This arrangement means that the present probe has considerable advantage over known analogue or measurement probes when used for contact sensing. A conventional such analogue probe would need to be driven into the workpiece surface and brought to a halt and allowed to settle before taking a reading; or at the very least, it would need to be driven very slowly into the workpiece surface. This is because otherwise the inertia of the various components of the probe causes distortion of the spring parallelograms and even of the stylus itself as the probe drives further into the workpiece, which would cause dynamic inaccuracies of the readings in the various axes. Because the probe has a different inertia in each axis, the inaccuracies would be different for each axis. However, with the present arrangement the sensor 40 produces the trigger signal instantly at the moment of initial contact. (It would be impossible to derive such an instant signal purely from the analogue outputs). This means that the readings are taken from the scales 32 and read heads 36 before any dynamic selection of the probe system has resulted from the workpiece contact. Only static deflections of the various probe axes need to be measured, and these are adequately indicated by the scales 32 and read heads 36.
The probe can thus be used to take accurate readings "on the fly" at a relatively high speed, without waiting for the probe to come to a halt and settle down. Because of this, a sequence of such readings such as would normally be necessary in order to inspect a workpiece can be completed much faster that would otherwise be the case. Furthermore, the user has the benefits of being able to take such fast readings with the same probe as he uses for scanning the contour of the surface of the workpiece, so that where both operations are to be performed it can be done without changing the probe over. This leads to a further increase in efficiency of use, as well as the cost benefit of only needing one probe.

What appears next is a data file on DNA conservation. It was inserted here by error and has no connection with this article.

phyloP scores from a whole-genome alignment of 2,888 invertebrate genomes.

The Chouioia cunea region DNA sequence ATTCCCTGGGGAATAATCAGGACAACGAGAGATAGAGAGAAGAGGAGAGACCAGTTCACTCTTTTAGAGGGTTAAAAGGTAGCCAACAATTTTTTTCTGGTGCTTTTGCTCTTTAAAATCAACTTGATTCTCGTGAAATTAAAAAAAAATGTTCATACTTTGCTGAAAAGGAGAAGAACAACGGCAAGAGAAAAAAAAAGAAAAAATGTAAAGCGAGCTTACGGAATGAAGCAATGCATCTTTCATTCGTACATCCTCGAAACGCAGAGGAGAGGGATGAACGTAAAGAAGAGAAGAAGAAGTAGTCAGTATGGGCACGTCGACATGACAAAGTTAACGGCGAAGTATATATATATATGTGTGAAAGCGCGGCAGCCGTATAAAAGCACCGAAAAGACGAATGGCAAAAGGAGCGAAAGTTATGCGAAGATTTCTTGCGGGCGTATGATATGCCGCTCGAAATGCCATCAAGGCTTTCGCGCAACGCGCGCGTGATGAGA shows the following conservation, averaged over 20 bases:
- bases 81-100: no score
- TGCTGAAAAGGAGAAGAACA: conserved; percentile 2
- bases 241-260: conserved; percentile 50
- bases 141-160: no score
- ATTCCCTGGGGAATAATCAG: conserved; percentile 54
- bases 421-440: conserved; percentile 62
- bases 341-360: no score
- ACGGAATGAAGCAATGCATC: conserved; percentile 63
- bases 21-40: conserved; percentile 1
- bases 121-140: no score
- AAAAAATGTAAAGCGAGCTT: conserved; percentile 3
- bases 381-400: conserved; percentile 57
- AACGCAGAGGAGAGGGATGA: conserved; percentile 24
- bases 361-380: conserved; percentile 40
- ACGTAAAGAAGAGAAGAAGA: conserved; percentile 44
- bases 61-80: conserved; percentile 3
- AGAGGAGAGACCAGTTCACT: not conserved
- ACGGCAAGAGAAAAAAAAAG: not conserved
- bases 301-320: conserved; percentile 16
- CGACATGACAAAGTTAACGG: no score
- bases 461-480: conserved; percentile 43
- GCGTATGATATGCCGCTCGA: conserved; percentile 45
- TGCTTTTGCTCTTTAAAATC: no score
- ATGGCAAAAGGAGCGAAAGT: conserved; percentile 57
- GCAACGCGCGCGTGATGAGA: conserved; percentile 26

A problem which can arise particularly with co-ordinate measuring machines (which generally have less massive structural components than machine tools) is that the quill and other structural components of the machine can suffer inertial deflections when accelerated. This is a source of potential inaccuracies quite separate from those due to the probe. U.S. Pat. No. 4,333,238 (McMurtry) suggests that an accelerometer can be mounted to move with the probe on the quill, to measure the accelerations. Corrections for the resulting deflections of the machine's structural components are thus obtained.